Dead White Anarchists is something of a throwback to when political theatre meant the exploration of grand universal ideas rather than hyper-personal testimony. Delivered by spoken word artist Paul Case in ranty, agitprop style, it makes for a welcome revival of an out-of-fashion form.

The one man show, reworked from its Fringe incarnation under the guidance of director Emily Ingram, introduces us to the real life story of Émile Henry, a young anarchist in 1890s Paris. Henry has inherited a radical streak from his Communard parents and has had it stoked by contemporaries in the run-down arrondissements in which he lives. As fellow revolutionaries get arrested and executed, his attitude hardens, ultimately leading to an act of terrorism of his own. If nothing else, it’s a good history lesson and successful evocation of fin de siècle France.

But it’s not simply history. Case has his own experiences of activism and squat parties and has brought that to bear on proceedings. In a dream sequence, a drunken Henry, who by now has escaped from Paris to London, finds himself wandering into a drug-fueled rave where he meets anarchists and hedonists of the modern day, and grows to understand where all this talk of anarchy might lead. As an audience, it takes a while to reorient ourselves to what’s actually happening, but that sense of disorientation fits the tone.

This evening at least, Case has gone for a Two-Tone look – pork pie hat, B&W t-shirt (of punk band DOA), turned up jeans and Doc Martens – perhaps another reason the play feels like a return to the radical 80s. The hat is more than decorative though. Case tugs at it tensely or carries it confidently as the text requires. As his sole prop, it also stands-in for people, or doubles as the bomb he’s fearfully clutching to himself. Simple staging that suits the storytelling form.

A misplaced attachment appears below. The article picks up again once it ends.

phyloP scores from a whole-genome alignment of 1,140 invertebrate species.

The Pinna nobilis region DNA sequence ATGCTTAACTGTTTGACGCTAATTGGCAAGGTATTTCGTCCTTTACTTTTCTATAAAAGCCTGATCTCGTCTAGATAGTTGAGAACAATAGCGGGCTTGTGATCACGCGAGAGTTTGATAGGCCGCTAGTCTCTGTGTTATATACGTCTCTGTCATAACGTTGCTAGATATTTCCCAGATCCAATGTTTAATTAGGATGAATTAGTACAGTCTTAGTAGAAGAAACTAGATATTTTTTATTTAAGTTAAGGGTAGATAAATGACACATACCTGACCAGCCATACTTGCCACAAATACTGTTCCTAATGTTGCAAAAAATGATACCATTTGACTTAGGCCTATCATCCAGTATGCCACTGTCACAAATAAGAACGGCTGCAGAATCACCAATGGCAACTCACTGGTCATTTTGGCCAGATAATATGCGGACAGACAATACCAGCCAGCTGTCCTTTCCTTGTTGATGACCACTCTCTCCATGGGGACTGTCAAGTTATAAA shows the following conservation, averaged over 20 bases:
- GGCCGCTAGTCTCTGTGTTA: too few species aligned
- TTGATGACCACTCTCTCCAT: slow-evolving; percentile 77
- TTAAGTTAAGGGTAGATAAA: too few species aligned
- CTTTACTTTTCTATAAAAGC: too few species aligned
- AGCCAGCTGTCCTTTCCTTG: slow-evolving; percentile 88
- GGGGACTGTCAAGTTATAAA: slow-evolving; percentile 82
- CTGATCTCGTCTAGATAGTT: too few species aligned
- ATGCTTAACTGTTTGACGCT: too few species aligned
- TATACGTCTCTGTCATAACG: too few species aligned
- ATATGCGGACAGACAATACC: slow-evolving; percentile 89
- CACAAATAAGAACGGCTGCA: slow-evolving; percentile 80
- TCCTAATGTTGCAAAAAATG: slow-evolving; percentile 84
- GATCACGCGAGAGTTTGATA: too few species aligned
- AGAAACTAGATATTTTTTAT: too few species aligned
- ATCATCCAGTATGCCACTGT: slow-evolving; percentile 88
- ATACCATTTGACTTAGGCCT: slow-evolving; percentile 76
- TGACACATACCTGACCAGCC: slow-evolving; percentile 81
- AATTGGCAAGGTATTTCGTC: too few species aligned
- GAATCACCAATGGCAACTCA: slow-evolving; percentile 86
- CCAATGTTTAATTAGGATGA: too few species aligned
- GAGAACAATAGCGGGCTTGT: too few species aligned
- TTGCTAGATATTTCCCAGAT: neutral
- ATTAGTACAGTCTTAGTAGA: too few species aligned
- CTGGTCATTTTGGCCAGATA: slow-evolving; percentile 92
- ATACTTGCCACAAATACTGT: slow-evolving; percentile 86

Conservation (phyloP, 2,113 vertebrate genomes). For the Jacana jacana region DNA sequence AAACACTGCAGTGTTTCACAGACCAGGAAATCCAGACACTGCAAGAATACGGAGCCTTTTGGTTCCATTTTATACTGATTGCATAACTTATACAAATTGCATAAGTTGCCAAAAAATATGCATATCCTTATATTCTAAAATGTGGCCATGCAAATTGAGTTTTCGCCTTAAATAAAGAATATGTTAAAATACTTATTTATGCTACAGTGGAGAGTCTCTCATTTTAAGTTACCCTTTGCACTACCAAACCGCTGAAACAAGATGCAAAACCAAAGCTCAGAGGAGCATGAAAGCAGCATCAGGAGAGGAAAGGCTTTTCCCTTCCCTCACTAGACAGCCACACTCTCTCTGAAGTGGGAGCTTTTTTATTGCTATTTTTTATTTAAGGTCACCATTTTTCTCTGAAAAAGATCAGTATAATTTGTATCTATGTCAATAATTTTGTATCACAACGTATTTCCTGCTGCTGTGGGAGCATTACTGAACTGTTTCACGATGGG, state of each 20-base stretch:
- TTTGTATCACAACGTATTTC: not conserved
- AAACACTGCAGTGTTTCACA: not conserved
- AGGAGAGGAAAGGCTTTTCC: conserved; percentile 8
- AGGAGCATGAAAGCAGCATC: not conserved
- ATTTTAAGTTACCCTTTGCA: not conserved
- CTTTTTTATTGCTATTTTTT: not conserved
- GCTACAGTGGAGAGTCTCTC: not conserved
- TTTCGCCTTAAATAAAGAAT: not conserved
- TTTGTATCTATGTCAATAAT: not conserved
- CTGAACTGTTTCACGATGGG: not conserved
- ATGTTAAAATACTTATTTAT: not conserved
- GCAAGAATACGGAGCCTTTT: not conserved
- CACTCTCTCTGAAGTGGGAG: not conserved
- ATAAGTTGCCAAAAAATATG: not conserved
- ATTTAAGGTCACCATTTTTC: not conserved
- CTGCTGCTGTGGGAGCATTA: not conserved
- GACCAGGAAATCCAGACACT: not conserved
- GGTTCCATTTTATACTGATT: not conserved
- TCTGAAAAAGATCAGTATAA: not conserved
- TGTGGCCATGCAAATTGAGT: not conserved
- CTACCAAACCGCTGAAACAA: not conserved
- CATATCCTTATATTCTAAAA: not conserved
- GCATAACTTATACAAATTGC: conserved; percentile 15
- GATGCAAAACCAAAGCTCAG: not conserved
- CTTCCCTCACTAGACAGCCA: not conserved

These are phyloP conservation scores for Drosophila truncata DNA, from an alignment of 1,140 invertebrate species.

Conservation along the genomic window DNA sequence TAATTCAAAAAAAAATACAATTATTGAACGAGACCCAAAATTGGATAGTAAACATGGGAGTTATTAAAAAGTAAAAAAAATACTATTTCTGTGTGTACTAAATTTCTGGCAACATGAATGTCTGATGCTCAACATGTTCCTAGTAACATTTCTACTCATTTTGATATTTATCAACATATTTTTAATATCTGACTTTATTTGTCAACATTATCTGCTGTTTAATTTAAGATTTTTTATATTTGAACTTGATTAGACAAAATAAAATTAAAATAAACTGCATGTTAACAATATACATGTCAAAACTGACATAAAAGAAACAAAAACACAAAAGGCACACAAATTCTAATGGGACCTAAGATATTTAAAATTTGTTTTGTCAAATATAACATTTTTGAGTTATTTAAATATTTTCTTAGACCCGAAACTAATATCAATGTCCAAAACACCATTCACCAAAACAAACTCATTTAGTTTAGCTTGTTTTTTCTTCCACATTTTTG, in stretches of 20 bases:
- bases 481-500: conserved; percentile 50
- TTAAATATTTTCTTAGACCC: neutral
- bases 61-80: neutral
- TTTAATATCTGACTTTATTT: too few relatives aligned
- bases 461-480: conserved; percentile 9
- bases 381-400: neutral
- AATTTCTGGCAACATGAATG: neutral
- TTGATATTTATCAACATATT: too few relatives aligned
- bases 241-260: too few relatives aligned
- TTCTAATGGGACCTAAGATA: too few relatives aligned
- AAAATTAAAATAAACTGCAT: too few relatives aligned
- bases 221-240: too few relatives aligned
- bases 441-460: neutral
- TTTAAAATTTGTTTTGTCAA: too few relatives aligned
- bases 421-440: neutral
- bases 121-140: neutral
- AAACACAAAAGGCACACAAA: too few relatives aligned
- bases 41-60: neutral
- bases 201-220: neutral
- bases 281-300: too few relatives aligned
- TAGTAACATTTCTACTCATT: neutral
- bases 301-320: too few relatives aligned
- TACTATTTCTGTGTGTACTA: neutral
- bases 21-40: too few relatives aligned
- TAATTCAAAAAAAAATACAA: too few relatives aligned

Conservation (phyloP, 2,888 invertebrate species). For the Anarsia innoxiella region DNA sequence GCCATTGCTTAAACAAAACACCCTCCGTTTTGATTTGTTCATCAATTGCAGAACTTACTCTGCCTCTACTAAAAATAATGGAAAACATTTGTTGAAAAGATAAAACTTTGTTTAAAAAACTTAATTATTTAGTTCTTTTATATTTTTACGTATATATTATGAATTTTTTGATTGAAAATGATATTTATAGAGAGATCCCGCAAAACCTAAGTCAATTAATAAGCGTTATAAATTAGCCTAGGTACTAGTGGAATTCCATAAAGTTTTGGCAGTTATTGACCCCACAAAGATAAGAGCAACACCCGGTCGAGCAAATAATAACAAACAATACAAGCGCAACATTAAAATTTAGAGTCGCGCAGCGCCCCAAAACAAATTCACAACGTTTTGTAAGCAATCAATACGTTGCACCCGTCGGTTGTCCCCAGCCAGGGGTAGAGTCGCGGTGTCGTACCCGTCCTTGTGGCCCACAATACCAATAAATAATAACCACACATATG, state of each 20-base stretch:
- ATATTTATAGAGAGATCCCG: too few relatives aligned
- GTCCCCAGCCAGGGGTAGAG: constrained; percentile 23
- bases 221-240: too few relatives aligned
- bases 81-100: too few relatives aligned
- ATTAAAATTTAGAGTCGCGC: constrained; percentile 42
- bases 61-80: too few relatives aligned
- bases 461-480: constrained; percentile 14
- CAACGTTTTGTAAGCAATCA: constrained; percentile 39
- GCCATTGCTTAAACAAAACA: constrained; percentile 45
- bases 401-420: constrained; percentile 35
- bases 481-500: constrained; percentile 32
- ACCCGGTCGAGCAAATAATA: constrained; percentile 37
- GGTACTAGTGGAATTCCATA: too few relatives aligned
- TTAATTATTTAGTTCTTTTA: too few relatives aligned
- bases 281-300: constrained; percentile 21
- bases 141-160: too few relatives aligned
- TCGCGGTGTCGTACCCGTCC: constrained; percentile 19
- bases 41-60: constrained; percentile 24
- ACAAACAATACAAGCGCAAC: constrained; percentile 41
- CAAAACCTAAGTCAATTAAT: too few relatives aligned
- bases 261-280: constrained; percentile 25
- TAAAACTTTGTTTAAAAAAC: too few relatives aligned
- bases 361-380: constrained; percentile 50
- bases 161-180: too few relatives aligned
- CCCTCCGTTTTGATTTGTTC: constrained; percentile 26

The piece doesn’t flinch from Henry’s nihilism. His disregard for human life is all the more shocking for having been intellectualised. This isn’t a man misguided by mental illness or radicalised by religion. He genuinely and callously wants to see the bourgeoisie dead. All of them. It’s here that the power of Case’s warehouse rave time-shift becomes apparent. The effect has been to blur the 130 year timespan and relocate this long dead Parisian in our imagination. He’s no longer a distant figure. He’s any young radical with more conviction than compassion.

It also means that Dead White Anarchists is a political piece without clear agenda. One of the standout lines (if correctly remembered) is about activism with the “posturing boiled off and distilled into violent action”. Case spits it like a man who’s probably seen his fair share of ineffectual political posturing, and yet his piece is no apology for violent action either. There’s no doubt 1890s Parisian society was failing people, as has nearly every society since, but while Dead White Anarchists makes the superficial appeal of anarchism clear, it does not suggest that it’s the solution.